For the national council candidates in Thimphu, dogs, both pet and stray were one of the main challenges they encountered during their campaigning.
What the candidates experienced during their brief time on the streets of Thimphu highlights the plight of the thousands of residents who endure the stray dog menace in the capital everyday.
The national referral hospital sees about a dozen cases of dog bites a day, up from the average eight cases reported last year. Victims include children as young as a year old to those as old as 90 years old. With about 5,000 dogs roaming the city, the dogs have not spared any age group or occupational groups. Children, housewives, tourists, monks, construction workers, students, teachers, nurses, drivers, farmers, business community and members of the armed forces have all reported being bitten by a stray dog at least once so far this year.
Until May 22 this year, the national referral hospital alone saw 1,894 cases. The highest was reported among students. The hospital saw 588 dog bite cases among students, followed by 213 employees of the private sector and 121 housewives. About 10 tourists and 22 teachers also received treatment for dog bites. At a national level, the number of dog bite cases was almost 8,000 in 2016, an increase from 5,353 in 2012 according to the annual health bulletin, 2017.
But despite the increasing complaints on the stray dog menace and the growing public health risk it poses, little appears to be done to address the problem. The thromde says stray dogs are not its responsibility. The national centre for animal health says its responsibility ends with steralisation programmes.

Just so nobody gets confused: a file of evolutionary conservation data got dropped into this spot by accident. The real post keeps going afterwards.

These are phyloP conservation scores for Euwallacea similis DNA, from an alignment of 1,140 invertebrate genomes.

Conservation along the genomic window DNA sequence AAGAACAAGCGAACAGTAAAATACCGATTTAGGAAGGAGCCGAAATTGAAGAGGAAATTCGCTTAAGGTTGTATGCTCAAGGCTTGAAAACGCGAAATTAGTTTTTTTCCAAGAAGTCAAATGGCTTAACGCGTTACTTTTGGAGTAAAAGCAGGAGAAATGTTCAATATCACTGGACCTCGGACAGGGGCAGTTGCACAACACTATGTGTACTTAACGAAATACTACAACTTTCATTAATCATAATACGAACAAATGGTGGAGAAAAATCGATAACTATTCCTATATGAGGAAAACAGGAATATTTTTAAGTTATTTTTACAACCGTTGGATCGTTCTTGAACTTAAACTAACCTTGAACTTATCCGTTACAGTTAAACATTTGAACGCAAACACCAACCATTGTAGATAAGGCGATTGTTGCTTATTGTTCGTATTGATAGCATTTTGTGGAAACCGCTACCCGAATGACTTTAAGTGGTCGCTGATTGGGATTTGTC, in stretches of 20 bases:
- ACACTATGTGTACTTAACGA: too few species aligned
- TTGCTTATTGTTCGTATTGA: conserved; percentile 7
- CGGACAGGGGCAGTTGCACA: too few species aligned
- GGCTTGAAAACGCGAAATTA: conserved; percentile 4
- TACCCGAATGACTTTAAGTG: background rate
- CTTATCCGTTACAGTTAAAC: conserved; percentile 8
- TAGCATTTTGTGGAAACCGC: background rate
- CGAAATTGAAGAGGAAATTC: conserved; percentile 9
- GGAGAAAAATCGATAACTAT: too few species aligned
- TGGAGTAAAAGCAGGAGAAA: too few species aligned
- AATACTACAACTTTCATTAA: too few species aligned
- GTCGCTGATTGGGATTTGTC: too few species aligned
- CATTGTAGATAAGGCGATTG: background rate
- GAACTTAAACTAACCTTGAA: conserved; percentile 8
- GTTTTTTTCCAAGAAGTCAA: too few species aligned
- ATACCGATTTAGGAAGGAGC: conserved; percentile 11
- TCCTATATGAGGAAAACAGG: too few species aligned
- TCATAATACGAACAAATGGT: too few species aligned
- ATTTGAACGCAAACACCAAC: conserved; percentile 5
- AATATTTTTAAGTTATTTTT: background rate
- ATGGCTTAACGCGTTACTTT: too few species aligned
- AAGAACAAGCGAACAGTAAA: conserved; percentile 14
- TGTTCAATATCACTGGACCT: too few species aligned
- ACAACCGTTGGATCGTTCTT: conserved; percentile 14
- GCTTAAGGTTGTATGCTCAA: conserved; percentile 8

With no particular agency designated to tackle the problem associated with stray dogs specifically, the problem persists. While the issue needs to be collectively addressed, the municipality has to be responsible and take the lead to ensure that its residents are safe. It has to put in place measures that will make students and pedestrians feel safe to walk without the fear of prowling strays. It has become a norm for those who go for morning and evening walks to carry a stick along, not because they need the aid of the cane to walk but because they need to ward off the strays.
A closer look at the victims of dog bite cases reported this year show that 486 were in their 20s; 279 in 30s; 132 in 40s, 88 in 50s, 22 in 70s and nine in their 80s. With the demography reflecting the city’s population, it is wrong for the thromde to brush off its responsibility to make the city safe. It is worse when the municipality is not even able to perform its mandate of providing safe drinking water and pliable roads to its residents. What then is the responsibility of the thromde?
While several studies have been done on the stray dog issue, it is important for authorities concerned to gather comprehensive data on dog bite cases. Not addressing the issue is not anymore an option.